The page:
Monday, June 18, 2012

Lessons Learned ?

We all knew that it will be an up-hill battle, a learning opportunity. We have all experience and witnessed learning curves before. We usually bear the consequences of the mistakes  made along the road to enlightenment and we often get to enjoy the fruits of the experience. However, when an entire nation is leaning how to engage into politics and survive within a democratic environment, the stakes are much higher. Again, we are all learning and we have no one to show us the way. Unfortunately it will be our children who will bear the results of our forte into democracy. 

Before I venture further I would like to iterate my position. I have never supported this so called revolution. I believe that the events were instigated to simply ouster the old regime and introduce anarchy. The true objective was to replace Aldo be Shahin, to have a specific party/individual in power. Yet the aim of this post is not to explain my point of view on the revolution. I simply wished to reiterate what I have been saying all long, as I did not want to be accused of flip-flopping. Whether I supported the revolution or not is besides the point. At the end we are all Egyptians, we should work together for the betterment of the country and of society. This is why I choose to participate - as much as I can - in this political awakening. I must admit that now, 18 months after all hell broke loose, I am able to have a more objective point of view. Maybe because I no longer leave in Egypt - so my livelihood is not contingent on what happens within the country, or simply because I have come to terms with the death of My Egypt. We all have to acknowledge that the Egypt we know, The Egypt we grew up with is long gone and it is not coming back. We must move forward, towards the future. Although the journey ahead is full of turmoil and it'll change course as much as the stairs at Hogwarts, we must preserve and keep course. 

In my attempt to move ahead, I will summarize the lessons learned (or are they?) during the past year and half. This is from my perspective, similarly I encourage everyone to do the same. Together - as one nation - we must learn to face our failures before we celebrate our victories. Most importantly, WE must LEARN from our mistakes.
  1. Lets take a moment to get our heads out of our assess and confess that we know shit about shit ! I apologize for the profanity, but I think it is called for. Enough is enough. If we want to be vocal about politics, economics, religion, history . . etc, we have to first possess some knowledge (any knowledge) about these topics. If not, then at least lets agree that we are operating on an uneducated bunch or point of view, and not facts.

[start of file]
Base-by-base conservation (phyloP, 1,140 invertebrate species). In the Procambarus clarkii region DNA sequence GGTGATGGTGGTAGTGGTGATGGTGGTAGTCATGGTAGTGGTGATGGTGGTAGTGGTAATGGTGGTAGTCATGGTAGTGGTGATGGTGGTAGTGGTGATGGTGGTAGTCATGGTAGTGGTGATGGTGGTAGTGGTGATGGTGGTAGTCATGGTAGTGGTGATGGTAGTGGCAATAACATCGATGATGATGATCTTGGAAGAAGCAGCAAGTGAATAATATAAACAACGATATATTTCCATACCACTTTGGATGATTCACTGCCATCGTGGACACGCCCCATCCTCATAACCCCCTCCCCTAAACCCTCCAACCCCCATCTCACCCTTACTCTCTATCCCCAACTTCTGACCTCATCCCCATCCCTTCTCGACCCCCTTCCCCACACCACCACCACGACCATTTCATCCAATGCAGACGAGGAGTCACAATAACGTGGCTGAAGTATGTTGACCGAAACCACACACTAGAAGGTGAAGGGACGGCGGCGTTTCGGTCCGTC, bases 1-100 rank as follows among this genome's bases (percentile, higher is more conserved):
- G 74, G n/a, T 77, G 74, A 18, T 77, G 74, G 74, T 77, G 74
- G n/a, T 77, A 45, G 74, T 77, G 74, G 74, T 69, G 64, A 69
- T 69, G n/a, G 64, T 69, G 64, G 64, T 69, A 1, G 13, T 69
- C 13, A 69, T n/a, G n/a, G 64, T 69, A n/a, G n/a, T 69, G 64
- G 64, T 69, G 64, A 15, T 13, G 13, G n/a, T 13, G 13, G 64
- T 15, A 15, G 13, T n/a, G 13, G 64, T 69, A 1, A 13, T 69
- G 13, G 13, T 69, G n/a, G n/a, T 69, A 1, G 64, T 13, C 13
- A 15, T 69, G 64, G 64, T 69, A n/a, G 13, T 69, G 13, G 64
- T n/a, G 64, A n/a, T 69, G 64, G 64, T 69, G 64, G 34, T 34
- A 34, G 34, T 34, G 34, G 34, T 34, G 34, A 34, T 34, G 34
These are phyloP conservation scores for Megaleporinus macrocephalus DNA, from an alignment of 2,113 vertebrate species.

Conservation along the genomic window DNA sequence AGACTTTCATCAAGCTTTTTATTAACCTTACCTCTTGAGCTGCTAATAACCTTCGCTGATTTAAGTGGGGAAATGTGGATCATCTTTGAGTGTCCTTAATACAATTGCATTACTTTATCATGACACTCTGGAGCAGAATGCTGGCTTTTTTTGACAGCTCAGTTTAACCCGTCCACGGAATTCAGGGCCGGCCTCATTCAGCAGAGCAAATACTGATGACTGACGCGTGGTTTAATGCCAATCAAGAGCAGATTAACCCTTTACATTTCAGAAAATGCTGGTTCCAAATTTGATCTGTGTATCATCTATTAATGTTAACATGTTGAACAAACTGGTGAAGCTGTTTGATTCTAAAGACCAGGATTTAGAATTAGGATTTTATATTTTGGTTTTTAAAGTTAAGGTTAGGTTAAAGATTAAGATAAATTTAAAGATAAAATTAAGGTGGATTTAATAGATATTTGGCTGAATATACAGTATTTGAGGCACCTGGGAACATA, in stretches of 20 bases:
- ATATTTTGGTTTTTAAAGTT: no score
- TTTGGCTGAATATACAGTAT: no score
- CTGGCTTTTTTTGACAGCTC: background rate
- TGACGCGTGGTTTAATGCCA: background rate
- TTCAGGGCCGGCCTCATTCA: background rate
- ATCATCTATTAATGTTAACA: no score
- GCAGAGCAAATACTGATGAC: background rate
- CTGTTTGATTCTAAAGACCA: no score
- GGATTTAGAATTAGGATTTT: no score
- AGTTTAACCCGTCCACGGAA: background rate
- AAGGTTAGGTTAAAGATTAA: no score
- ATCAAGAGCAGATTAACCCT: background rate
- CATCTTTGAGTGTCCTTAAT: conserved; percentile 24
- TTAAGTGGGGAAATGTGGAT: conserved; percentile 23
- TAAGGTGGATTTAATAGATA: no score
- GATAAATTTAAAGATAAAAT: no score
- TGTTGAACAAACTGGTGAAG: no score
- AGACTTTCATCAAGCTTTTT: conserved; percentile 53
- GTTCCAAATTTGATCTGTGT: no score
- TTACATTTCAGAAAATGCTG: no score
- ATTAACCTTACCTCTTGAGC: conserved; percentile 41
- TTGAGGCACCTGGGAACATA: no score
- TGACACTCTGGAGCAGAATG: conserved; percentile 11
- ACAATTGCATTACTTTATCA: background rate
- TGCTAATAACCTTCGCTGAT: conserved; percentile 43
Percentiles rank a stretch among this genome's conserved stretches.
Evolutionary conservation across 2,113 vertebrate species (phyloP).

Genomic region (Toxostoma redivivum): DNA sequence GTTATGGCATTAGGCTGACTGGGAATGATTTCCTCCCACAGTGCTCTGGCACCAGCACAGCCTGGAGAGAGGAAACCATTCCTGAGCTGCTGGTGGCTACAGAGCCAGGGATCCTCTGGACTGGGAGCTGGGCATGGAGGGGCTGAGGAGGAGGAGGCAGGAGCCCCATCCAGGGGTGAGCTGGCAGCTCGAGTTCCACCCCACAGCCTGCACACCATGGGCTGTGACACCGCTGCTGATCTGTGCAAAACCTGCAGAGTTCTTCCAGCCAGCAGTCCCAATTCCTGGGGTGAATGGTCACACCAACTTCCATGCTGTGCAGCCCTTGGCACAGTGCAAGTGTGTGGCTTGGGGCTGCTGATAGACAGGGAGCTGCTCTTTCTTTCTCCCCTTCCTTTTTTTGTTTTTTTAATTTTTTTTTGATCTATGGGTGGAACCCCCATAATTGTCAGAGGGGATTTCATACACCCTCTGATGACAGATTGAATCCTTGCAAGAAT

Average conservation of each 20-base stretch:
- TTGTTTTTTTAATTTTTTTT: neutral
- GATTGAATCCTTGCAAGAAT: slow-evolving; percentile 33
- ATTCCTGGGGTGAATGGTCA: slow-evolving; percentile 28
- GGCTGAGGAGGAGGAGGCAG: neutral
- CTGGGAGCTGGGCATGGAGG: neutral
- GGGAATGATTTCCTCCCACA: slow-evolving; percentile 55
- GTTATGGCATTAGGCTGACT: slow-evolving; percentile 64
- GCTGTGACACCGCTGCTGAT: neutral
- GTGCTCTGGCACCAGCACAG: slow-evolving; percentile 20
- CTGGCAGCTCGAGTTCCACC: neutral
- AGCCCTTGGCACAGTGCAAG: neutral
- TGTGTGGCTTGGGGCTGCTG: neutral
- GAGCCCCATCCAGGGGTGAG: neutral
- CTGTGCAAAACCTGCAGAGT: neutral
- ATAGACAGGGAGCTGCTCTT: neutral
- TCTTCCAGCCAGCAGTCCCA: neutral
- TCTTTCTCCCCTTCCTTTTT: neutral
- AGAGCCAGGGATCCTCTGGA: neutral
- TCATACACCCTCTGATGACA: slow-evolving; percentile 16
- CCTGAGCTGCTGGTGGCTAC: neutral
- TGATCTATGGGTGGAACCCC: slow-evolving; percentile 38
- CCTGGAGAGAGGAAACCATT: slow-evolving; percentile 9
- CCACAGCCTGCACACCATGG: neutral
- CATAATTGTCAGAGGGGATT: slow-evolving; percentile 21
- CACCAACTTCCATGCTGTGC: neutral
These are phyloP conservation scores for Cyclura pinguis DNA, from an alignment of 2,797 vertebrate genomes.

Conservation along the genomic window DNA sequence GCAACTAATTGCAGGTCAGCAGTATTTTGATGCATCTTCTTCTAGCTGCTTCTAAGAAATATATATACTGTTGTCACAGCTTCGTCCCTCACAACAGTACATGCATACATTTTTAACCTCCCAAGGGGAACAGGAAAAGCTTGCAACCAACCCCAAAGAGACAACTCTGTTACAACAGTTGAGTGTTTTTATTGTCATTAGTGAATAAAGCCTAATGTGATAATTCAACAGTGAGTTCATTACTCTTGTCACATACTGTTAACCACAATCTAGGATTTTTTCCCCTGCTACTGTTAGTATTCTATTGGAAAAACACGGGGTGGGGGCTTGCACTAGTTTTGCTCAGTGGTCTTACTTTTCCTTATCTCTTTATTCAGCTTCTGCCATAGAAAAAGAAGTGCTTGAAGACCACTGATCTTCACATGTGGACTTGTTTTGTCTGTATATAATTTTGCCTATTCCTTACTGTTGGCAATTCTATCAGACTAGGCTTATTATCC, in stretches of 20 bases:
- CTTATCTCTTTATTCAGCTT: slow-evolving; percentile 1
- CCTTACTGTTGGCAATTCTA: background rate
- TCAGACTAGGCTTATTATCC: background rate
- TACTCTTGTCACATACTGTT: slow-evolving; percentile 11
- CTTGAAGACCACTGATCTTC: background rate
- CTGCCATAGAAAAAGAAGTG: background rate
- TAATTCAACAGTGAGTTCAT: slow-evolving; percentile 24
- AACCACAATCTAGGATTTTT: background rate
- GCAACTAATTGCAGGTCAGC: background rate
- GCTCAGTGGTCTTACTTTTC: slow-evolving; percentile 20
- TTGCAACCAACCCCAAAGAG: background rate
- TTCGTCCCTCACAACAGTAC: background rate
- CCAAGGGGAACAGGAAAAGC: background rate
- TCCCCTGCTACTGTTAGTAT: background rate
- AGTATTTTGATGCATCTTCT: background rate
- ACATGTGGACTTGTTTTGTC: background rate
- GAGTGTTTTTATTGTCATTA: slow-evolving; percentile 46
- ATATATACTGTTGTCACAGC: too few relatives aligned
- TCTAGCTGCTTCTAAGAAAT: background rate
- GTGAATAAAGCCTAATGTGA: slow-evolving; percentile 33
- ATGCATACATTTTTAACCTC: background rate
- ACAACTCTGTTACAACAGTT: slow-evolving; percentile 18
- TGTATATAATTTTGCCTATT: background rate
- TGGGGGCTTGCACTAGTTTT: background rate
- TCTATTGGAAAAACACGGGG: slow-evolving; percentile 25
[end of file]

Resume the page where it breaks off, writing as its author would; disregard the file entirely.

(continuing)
2. Every right comes with responsibilities. If we want democracy (as our basic right) then we have the responsibility to participate in the democratic process. If we want changes, then we have the responsibility to start with our selves. If we choose to passively stand on the sidelines, then we forfeit the right to complain, comment, or protest.
  3. Fel Et-had Kowa is not just a mantra or slogan, it has to become a way of life. In order to unit segregated entities we need clear objectives and goals. If we examine the 25 Jan Revolution, the only thing uniting the people in Tahrir square at the time was the objective of getting rid of Mubarak. Unfortunately, if this was a true revolution, getting rid of Mubarak should have been a mean and not a cause. Once that ultimate objective was met, the people in the square started to move into different groups, disagreeing on almost everything. Some pseudo-leaders emerged, such as Hamdeen El Sahaby. Yet they were not able to rally enough support to guarantee a spot in the 2nd round of presidential elections. I personally believe that if Abu El Fotouh, El Sabahy, El Aow, and Khaled Aly formed a united coalition, they would have created a powerful unit strong enough to overtake the Muslim Brotherhood in the 2nd round. ma3lesh 7'era fe 3'erha, hopefully the lesson is learned (or not?) and we can rectify this mistake in the upcoming parliamentary and presidential elections.
  4. Furthermore, objectives don't only unit people but they also provide a cause, a purpose, a reason to be patient and withstand the hardship and keep the course. Objectives renew people's hope when all seems gone. Enough with empty slogans, kefaya she3arat. It is easy to point fingers at the old regime and governments, blaming them for everything. We should demand from the newly elected President, who is backed by a political party, and people's assembly,to set forth concise road-maps, objectives, and measures for achieving their promises. It will be our responsibility to hold them accountable for these results.
  5. Last but not least, we must acknowledge that this is only the beginning and it is going to get much worse before it gets better.

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